Full-Time Motherhood

Let me ask: Do you think it's all right for a woman to make it her exclusive career goal to be a wife and mother, or is she wasting her talents to do that?

I remember a college senior who came to see me about that specific question. We talked about various job opportunities and the possibility of her going to graduate school, then she suddenly paused and looked over her shoulder, and she kind of leaned forward toward me and said, almost in a whisper, "May I be completely honest with you?"

I said, "Sure, Julie. There's no one here but us. You can say anything you want."

"Well," she said in a hushed tone, "I don't want to have a career at all. What I really want is to be a full-time wife and mother."

I said, "Why do you say it like it's some kind of big secret? It's your life. What's wrong with doing with it whatever you want?"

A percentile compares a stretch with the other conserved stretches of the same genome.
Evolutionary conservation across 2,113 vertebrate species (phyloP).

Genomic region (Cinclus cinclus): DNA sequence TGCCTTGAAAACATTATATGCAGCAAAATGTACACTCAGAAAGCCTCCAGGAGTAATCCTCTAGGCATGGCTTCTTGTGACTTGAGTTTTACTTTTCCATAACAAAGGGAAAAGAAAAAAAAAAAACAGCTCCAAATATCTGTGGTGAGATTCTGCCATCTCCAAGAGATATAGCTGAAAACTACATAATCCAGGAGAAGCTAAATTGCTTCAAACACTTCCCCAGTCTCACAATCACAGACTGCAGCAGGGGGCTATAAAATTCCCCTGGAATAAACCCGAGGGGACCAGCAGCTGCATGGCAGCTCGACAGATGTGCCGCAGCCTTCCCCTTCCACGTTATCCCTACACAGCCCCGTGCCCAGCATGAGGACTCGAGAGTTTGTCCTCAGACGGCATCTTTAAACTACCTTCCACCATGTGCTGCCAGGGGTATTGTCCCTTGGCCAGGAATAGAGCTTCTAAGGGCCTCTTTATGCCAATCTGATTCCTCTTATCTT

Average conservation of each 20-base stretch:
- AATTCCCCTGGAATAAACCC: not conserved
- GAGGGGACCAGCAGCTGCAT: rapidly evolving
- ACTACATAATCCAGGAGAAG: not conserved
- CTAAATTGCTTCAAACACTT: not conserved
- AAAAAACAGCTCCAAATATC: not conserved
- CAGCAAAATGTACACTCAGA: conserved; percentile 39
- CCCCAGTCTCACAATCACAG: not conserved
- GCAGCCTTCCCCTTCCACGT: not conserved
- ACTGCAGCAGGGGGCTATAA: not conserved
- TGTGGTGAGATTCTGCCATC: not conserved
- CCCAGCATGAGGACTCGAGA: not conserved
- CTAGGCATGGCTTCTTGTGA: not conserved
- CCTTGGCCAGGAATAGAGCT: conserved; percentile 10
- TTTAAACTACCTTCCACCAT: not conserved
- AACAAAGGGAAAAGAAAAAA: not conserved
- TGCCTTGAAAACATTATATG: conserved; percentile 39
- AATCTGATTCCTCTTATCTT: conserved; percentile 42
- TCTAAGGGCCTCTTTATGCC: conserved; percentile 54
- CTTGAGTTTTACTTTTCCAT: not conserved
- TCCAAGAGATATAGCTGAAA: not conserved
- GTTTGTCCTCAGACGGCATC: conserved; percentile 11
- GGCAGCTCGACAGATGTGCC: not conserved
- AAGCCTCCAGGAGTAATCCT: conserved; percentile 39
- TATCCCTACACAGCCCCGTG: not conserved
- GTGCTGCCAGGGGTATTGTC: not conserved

"Are you kidding?" she said. "If my professors and my classmates at the university knew that's what I wanted, they'd laugh me out of school."

How unfortunate that a young woman should have to apologize for wanting to have babies and devote herself to their care for a few years. That way of life has been honored and respected for centuries.

Now, not every woman chooses that role, of course, and some are more interested in a career. Others have no plans to marry at all. That's all right, too. But those who do elect to be full-time stay-at-home moms should not be ashamed to admit it, even on a university campus.

With Focus on the Family, this is Dr. James Dobson.

Related Content

relevance-action